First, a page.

• Defense Spending and Capabilities. European governments need to commit themselves to keep defense spending up or, where it is falling, stop the slide. The European allies should avoid duplicating those NATO assets that would be available to the EU (through the ESDP) where these divert defense moneys away from other critical areas. But if the United States wants ESDP to avoid unnecessary duplication, it must reassure the Europeans that NATO would release NATO assets, including U.S. equipment operated by U.S. service members.
  • Interoperability. The EU under ESDP needs to concentrate its force modernization on interoperability with NATO military capabilities, especially within the Defense Capabilities Initiative (DCI). It is critical that two levels of interoperability do not develop - one for the United States and a handful of key European allies, and one for the rest. To this end, it is also critical that the United States share high technology with allies.
  • Political and Strategic Dialogues. Solid, sustained political and military dialogue between the EU - through the ESDP - and NATO and between national governments is needed. In particular, transatlantic agreement on "burden sharing" has been poisoned by different definitions of the term. A thoughtful dialogue is essential so that burden sharing does not increasingly become an irritant in transatlantic relations.
  • Cooperation on Terrorism. NATO and the EU need to create a common locus for counter-terrorism planning and coordination. This should entail a permanent coordinating staff and council involving both the EU and NATO, and including all the relevant parts of governments. Given the special need for U.S. leadership, direct engagement of the U.S. National Security Council process with this Transatlantic Counter-Terrorism Coordinating Council could pay major dividends.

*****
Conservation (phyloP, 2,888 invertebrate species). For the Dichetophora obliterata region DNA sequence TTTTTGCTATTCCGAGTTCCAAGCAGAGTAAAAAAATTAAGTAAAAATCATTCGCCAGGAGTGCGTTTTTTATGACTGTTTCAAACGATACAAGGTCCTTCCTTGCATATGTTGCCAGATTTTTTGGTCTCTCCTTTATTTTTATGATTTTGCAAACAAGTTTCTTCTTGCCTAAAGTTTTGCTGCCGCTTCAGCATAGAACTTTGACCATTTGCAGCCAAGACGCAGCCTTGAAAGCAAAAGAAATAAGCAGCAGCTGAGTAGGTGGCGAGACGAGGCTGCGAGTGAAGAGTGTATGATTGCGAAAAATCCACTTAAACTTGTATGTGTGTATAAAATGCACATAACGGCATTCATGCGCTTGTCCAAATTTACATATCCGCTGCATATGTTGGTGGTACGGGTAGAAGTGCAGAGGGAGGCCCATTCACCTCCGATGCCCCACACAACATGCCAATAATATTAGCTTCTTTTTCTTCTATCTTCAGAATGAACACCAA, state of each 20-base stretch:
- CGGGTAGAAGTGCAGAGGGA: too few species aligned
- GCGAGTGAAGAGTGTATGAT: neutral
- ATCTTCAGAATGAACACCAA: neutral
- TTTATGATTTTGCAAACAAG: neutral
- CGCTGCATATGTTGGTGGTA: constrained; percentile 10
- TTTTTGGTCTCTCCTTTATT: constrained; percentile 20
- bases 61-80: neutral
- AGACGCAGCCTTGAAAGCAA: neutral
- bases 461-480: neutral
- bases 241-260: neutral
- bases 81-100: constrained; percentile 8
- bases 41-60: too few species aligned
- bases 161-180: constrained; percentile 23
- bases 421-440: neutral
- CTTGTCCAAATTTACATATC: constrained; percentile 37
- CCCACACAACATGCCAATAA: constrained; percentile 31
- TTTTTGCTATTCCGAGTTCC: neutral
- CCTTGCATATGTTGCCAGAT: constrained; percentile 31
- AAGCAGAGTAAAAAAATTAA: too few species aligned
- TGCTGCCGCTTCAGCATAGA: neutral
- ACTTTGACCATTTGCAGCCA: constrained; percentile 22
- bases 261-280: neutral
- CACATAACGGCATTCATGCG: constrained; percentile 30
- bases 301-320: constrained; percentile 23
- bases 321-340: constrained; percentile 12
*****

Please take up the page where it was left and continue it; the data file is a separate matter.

• Integrating different aspects of policy. An ongoing consultation between the European Union, NATO, and the United States on key policy issues including military, political/diplomatic, intelligence, finance, and judicial/police.

The author notes that "getting ESDP right" is a necessary goal on its own that requires sufficient leadership, understanding, and commitment on both sides of the Atlantic. But it is also essential for the allies to "get right" other critical matters, such as threats to allied territories from beyond Europe -- highlighted by the events of last September 11-- missile defenses, defense investments by European allies, NATO enlargement, and other issues. According to the author, fostering productive NATO-EU/ESDP relations is, at least for the near and medium term, more about political will and tactics than long-term goals and strategy. He argues that there is no reason why serious efforts by U.S. and E.U. leaders should not produce the desired results: a mutually reinforcing relationship between the EU (acting through the ESDP) and NATO that works for all and for overall security in the transatlantic region and beyond.